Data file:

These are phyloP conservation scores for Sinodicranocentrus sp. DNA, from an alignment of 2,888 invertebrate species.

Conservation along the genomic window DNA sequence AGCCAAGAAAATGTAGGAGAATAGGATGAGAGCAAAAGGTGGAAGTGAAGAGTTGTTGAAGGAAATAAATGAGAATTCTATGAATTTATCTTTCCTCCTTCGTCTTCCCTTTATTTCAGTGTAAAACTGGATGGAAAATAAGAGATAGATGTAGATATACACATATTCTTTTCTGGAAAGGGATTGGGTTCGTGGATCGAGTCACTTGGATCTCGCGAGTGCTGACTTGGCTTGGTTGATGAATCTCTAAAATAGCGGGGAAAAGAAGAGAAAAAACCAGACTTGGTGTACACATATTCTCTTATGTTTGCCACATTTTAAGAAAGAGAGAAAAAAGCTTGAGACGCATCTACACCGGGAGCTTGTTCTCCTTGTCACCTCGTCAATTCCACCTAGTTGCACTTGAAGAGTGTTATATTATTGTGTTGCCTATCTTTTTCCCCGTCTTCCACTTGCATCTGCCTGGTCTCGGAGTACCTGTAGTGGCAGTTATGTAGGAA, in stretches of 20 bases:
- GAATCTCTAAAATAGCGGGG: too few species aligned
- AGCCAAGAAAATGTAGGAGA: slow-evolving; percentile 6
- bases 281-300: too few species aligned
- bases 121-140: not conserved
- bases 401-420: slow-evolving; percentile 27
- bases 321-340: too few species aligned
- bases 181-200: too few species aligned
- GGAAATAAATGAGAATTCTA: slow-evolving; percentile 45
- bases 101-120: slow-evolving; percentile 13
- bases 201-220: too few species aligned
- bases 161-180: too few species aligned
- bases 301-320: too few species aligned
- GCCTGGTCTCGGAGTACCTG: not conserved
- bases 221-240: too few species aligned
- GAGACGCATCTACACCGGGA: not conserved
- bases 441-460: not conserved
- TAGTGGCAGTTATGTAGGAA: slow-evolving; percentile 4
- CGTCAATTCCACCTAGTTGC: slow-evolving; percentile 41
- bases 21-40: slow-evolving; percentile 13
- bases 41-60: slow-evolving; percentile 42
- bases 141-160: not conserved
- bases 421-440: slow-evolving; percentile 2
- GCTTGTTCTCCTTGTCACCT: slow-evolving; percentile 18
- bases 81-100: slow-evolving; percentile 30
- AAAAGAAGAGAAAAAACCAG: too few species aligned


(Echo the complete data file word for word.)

These are phyloP conservation scores for Sinodicranocentrus sp. DNA, from an alignment of 2,888 invertebrate species.

Conservation along the genomic window DNA sequence AGCCAAGAAAATGTAGGAGAATAGGATGAGAGCAAAAGGTGGAAGTGAAGAGTTGTTGAAGGAAATAAATGAGAATTCTATGAATTTATCTTTCCTCCTTCGTCTTCCCTTTATTTCAGTGTAAAACTGGATGGAAAATAAGAGATAGATGTAGATATACACATATTCTTTTCTGGAAAGGGATTGGGTTCGTGGATCGAGTCACTTGGATCTCGCGAGTGCTGACTTGGCTTGGTTGATGAATCTCTAAAATAGCGGGGAAAAGAAGAGAAAAAACCAGACTTGGTGTACACATATTCTCTTATGTTTGCCACATTTTAAGAAAGAGAGAAAAAAGCTTGAGACGCATCTACACCGGGAGCTTGTTCTCCTTGTCACCTCGTCAATTCCACCTAGTTGCACTTGAAGAGTGTTATATTATTGTGTTGCCTATCTTTTTCCCCGTCTTCCACTTGCATCTGCCTGGTCTCGGAGTACCTGTAGTGGCAGTTATGTAGGAA, in stretches of 20 bases:
- GAATCTCTAAAATAGCGGGG: too few species aligned
- AGCCAAGAAAATGTAGGAGA: slow-evolving; percentile 6
- bases 281-300: too few species aligned
- bases 121-140: not conserved
- bases 401-420: slow-evolving; percentile 27
- bases 321-340: too few species aligned
- bases 181-200: too few species aligned
- GGAAATAAATGAGAATTCTA: slow-evolving; percentile 45
- bases 101-120: slow-evolving; percentile 13
- bases 201-220: too few species aligned
- bases 161-180: too few species aligned
- bases 301-320: too few species aligned
- GCCTGGTCTCGGAGTACCTG: not conserved
- bases 221-240: too few species aligned
- GAGACGCATCTACACCGGGA: not conserved
- bases 441-460: not conserved
- TAGTGGCAGTTATGTAGGAA: slow-evolving; percentile 4
- CGTCAATTCCACCTAGTTGC: slow-evolving; percentile 41
- bases 21-40: slow-evolving; percentile 13
- bases 41-60: slow-evolving; percentile 42
- bases 141-160: not conserved
- bases 421-440: slow-evolving; percentile 2
- GCTTGTTCTCCTTGTCACCT: slow-evolving; percentile 18
- bases 81-100: slow-evolving; percentile 30
- AAAAGAAGAGAAAAAACCAG: too few species aligned